Immunohistochemistry (IHC) Troubleshooting Guide

We provide tables about common issues with IHC staining: weak staining, high background, overstaining, nonspecific staining. For more in-depth troubleshooting tips, please download our ebooks below.

How to Troubleshoot IHC

The following guide serves as a checklist for the possible causes and solutions with respect to some of the most commonly encountered problems from the IHC assays.

In July 2020, our team interviewed industry experts and composed an in-depth interview for topics of optimizing and troubleshooting IHC. It answers many interesting questions and you can see more details here: Boster Interview Series: Expert Tips on IHC

If you do not see the issues you are having featured in this page, please contact us at [email protected] and we will help you resolve your specific trouble.

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No Or Weak Staining

Weak staining of CD3 epsilon in human tonsil tissue

Weak staining of CD3 epsilon in human tonsil tissue

Improved staining of CD3 epsilon in human tonsil tissue

Improved staining of CD3 epsilon in human tonsil tissue

Good results in IHC experiments depend on strong, specific staining of the target antigens. A good result can only be achieved when a sufficient quantity of primary antibody penetrates the sample and binds its target with high specificity, and enough secondary antibody with active enzymatic or fluorescent conjugate binds the primary antibody. When an IHC experiment results in faint or weak signal, it often has to be repeated, costing valuable time, money, and resources. Use the troubleshooting guide below to identify and resolve the source of your weak signal.

S.No. Possible Cause Solution
1 Slides lose signal over time during storage
  • Prepare slides with freshly-sliced tissues.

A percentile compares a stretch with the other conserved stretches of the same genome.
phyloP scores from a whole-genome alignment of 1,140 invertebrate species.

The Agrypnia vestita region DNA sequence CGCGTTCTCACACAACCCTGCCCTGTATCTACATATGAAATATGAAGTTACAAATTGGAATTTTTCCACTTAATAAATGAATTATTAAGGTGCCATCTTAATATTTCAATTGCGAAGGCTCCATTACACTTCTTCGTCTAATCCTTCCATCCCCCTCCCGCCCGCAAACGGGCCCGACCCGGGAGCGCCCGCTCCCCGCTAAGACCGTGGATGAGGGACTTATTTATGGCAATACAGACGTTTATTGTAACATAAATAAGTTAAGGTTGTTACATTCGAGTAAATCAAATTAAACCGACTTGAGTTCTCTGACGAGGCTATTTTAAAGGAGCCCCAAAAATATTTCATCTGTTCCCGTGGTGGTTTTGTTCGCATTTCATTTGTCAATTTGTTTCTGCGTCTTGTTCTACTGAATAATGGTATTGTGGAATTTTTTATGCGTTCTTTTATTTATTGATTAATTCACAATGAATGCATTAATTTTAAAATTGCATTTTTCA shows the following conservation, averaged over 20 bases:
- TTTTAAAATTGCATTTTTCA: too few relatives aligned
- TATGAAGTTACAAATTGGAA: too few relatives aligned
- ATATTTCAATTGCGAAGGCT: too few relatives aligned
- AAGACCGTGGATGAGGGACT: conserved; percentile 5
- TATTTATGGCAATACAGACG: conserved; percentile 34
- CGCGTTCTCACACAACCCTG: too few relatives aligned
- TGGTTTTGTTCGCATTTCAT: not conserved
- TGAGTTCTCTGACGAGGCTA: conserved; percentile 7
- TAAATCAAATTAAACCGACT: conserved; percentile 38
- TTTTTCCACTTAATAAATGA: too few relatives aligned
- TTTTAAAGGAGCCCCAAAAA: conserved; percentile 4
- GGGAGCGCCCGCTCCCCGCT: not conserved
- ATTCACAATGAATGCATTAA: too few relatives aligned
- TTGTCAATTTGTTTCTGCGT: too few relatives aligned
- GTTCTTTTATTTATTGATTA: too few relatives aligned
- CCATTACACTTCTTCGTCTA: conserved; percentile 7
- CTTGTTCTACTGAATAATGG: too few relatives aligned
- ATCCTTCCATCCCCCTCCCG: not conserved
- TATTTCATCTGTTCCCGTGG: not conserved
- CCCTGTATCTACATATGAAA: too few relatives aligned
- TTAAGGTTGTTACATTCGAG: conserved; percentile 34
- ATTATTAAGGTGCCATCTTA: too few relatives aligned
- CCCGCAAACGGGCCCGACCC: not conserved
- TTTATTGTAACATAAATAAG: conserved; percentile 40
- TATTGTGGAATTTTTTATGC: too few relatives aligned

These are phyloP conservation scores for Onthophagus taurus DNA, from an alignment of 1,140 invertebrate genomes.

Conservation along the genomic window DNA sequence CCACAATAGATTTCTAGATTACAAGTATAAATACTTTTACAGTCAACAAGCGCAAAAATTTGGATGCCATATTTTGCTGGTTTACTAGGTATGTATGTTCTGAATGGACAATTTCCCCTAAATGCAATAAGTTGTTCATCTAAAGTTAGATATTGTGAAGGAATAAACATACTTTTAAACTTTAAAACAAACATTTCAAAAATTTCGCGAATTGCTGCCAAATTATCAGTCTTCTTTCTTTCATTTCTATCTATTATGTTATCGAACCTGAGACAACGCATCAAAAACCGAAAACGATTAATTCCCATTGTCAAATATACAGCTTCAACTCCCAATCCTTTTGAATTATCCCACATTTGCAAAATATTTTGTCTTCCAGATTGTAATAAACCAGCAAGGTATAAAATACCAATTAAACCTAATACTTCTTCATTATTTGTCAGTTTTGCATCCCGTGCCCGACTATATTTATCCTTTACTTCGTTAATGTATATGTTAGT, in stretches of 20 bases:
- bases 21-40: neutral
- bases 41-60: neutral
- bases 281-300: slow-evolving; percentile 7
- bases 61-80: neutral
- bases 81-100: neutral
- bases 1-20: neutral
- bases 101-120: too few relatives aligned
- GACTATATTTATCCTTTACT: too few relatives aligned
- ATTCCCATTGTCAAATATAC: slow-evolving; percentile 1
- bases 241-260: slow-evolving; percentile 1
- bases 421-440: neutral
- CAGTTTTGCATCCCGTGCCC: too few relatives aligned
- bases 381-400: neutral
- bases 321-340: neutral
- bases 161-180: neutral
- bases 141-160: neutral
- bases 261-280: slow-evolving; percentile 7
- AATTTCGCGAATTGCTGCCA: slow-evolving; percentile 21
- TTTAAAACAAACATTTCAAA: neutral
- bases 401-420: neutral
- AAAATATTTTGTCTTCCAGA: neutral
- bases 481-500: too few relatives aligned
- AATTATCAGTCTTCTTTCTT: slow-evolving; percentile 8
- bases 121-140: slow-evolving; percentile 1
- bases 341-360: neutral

• Store slides at 4°C.
  • Do not bake slides before storage.
2 The antibody used is not suitable for IHC procedures which detect proteins in its native conformation
  • Check the antibody datasheet to make certain that it has been validated for IHC applications.
  • Check the antibody is applicable to the right IHC samples (paraffin sections vs. frozen samples).
  • Perform Western blot with both its native and denatured forms to ensure that the antibody detects the native form.
3 Fixation procedures (using formalin and paraformaldehyde fixatives) have masked the epitope that the antibody recognizes
  • Use different antigen retrieval methods to unmask the epitope (HIER or PIER)
  • Fix the sections in a shorter time
4 The primary and/or secondary antibody has lost its activity due to improper storage, dilution, or excessive freezing and thawing
  • Run positive controls to ensure that the primary and/or secondary antibody is working properly.
  • Store the antibodies according to manufacturer instructions.
  • Avoid contamination and light on antibodies.
5 Insufficient deparaffinization
  • Increase the deparaffinization time
  • Use fresh dimethylbenzene
6 The protein is located in the nucleus and the antibody cannot penetrate the nucleus
  • Add a permeabilizing agent (e.g. Triton X) to the blocking buffer and antibody dilution buffer
7 The PBS buffer has contaminated with bacteria that damage the phosphate groups on the protein of interest
  • Add 0.01% azide in the PBS antibody storage buffer
  • Use fresh sterile PBS
8 The primary antibody and the secondary antibody are not compatible
  • Use a secondary antibody that was raised against the species in which the primary was raised (e.g. if the primary antibody was raised in mouse, an anti-mouse secondary antibody should be used)
  • Check that the isotypes of the primary and secondary are compatible
9 The protein is not present in the tissue of interest or has not sufficiently expressed
  • Run positive controls to ensure that target protein is present in the tissue
  • Include an amplification step in your protocol
  • Use higher antibody concentration
10 Insufficient antibody to detect protein of interest
  • Use a higher antibody concentration
  • Incubate for a longer time (e.g. overnight) at 4°C
11 Tissues dried out
  • Cover the tissues in liquid at all times during the experiment.